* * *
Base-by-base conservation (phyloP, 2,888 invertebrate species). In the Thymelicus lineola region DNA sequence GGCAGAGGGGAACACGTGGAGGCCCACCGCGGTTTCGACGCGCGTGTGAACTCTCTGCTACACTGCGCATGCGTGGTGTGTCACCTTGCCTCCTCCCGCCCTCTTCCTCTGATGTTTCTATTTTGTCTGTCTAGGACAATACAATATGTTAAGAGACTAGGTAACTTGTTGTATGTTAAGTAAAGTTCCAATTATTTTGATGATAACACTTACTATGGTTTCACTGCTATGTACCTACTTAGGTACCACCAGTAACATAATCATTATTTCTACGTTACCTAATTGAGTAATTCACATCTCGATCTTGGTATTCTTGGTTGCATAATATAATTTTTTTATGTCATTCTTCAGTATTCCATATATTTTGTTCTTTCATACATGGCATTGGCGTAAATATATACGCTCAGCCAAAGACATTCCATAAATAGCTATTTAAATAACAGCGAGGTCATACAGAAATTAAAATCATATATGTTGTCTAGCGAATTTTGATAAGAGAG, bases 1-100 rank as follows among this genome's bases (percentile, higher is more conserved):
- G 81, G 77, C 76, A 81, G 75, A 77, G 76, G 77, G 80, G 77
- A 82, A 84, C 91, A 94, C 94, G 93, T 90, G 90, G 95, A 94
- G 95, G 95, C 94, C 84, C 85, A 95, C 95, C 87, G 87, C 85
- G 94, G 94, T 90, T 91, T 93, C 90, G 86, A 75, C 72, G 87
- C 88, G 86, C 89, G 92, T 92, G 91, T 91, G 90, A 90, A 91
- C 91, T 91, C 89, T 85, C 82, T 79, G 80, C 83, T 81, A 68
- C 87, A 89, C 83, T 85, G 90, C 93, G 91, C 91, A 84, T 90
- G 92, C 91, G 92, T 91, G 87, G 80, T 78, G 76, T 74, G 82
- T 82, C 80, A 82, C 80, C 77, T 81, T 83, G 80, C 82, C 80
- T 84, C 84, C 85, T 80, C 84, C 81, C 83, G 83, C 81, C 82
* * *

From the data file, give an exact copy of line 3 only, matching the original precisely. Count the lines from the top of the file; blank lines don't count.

- A 82, A 84, C 91, A 94, C 94, G 93, T 90, G 90, G 95, A 94